Interactive resources for incubators and accelerators
Interactive resources for incubators and accelerators
Interactive resources for incubators and accelerators

Angel Investing 101

This section provides an overview of all of the key information you need to start on your pathway of Angel Investing. It looks at how Angel Investors differ from Venture Capitalists, why someone might want to invest and the importance of networks to help them do so. It also provides some practical steps for getting started and building out that first portfolio.

Being Accredited

An Angel Investor is an individual accredited investor that uses their own money to invest in startups, usually in exchange for convertible debt or ownership equity. An Accredited Investor is an investor who is able to invest in unregistered stocks.

The US definition of an Accredited Investor is an individual who makes more than $200k ($300k with spouse) for at least 2 years with ongoing expectations of the same; An individual (or married couple) whose (joint) net worth exceeds $1M, excluding the value of a primary residence; A trust with more than $5M assets.

  • 0

    of Angel Investors in the US are accredited

  • 0

    of those who are accredited in the US actually invest

The Difference Between Venture Capitalists and Angel Investors

  • Investment Size

    VC funds have large amounts of money to deploy (from other people’s capital). They need appropriately sized deals, often in the $10M to $100M range and much bigger if they look at later stages (they take 2% per annum, 20% as profit – this is known as the 2/20 structure). Angel fundraising is most likely to be in the range of $500K to $1.5M with their own capital.

  • Goal for returns

    VC returns are almost all due to a few huge exits. They look for “unicorn” potential (over $1B company). Angels are more often invested in the sweet spot of acquisitions of around $50M.

  • Maturity of ventures

    VC funds invest in fewer, later-stage companies while Angels invest in more, earlier stage companies.

How Does Someone Learn To Do This?

First and foremost, you will need to learn from other Angels, which can be done either by finding them and having 1:1 conversations or joining an Angel group/club. In a group, everyone can still be an individual investor but you also get the chance to be presented companies every month, that are not guaranteed investments. Just pitching with other investors can help you gain a sense of what you are looking to invest in, how, and about different strategies for investing. This will also help narrow your focus and expertise.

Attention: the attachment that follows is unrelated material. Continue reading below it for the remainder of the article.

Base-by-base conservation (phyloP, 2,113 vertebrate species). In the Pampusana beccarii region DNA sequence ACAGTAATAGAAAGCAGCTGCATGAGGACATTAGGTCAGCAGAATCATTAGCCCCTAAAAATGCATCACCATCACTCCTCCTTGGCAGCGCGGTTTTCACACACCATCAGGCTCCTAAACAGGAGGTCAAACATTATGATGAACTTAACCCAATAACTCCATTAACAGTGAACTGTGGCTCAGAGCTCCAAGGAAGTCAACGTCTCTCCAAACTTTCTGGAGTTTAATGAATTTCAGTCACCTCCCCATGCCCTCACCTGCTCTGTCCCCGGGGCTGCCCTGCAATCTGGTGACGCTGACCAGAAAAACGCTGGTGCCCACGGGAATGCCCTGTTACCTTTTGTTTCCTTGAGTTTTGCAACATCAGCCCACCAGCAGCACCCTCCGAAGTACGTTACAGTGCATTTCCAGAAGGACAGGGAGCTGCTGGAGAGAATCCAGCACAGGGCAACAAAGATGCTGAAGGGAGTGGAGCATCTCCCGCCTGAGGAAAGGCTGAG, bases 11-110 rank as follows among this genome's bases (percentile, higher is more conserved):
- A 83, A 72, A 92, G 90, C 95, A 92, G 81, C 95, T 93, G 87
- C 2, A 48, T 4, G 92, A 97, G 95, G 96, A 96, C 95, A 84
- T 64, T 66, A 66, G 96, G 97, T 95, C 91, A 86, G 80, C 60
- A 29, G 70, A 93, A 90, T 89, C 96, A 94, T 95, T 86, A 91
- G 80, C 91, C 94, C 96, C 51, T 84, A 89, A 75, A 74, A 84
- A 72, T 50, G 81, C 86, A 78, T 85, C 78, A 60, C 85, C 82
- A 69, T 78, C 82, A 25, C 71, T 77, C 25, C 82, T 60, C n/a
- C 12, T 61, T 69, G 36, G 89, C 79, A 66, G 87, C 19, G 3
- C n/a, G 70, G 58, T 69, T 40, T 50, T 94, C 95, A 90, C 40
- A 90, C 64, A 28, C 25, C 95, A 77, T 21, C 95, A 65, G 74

There are also Angel accelerators available that you can join, where a pool of money is committed beforehand, which creates the urgency to invest. Milestones are also created for when investments need to happen, which can help to attract stronger, more investment-ready companies. There is also more structure for the investors, which can help make them stay more engaged and learn faster.

Being part of an accelerator means that you can learn from your peers in a more structured environment and have access to the most up to date resources on types of investment structures, exits, and relevant market information.


One downside to being in a group or club is that even though Angels can find companies that are interesting they may not invest in any, as they may not have the time to do their own due diligence and there is no sense of urgency to actually invest.

Ecosystem Level: The Importance of Cultivating Investor Networks

Angel investor networks help strengthen the entrepreneurial ecosystem as a whole. They help to foster the next generation of innovative ideas and take most of the risk when developing and investing in a new venture. They help to create virtuous capital cycles, and capital trends in the marketplace for the impact investing landscape. Angel investor networks also increase the access to capital for entrepreneurs, seeing as they are usually the first and only investors that will take that “leap of faith” as well as the risk for startup enterprises. In of itself, the creation of investor networks as a whole also helps build relationships with funding partners, which can then inject new capital into the ecosystem.

  • Angel investors know the risk and that they will fail more times than they succeed in their investments. But usually, the winning investments make up for the failed ones.

Why “We” Angel Invest - The Angel Investors Theory of Change

Angel investors, especially those focused on impact, want to make the world a better place. They the excitement of being the first to “discover” a company and thrill of searching for (and sometimes finding) unicorn companies. They also want to make money for themselves – and they payout for being an Angel investor, depending on the model of the company, can be enormous (note: there is money to be made. With discipline, 25% annualised return is a reasonable goal (excluding inflation).

Angel investors also get the chance, if they wish, to manage a diversified portfolio, which can reduce portfolio risk overall. They are usually largely uncorrelated with other asset classes, which also reduces their investment risk.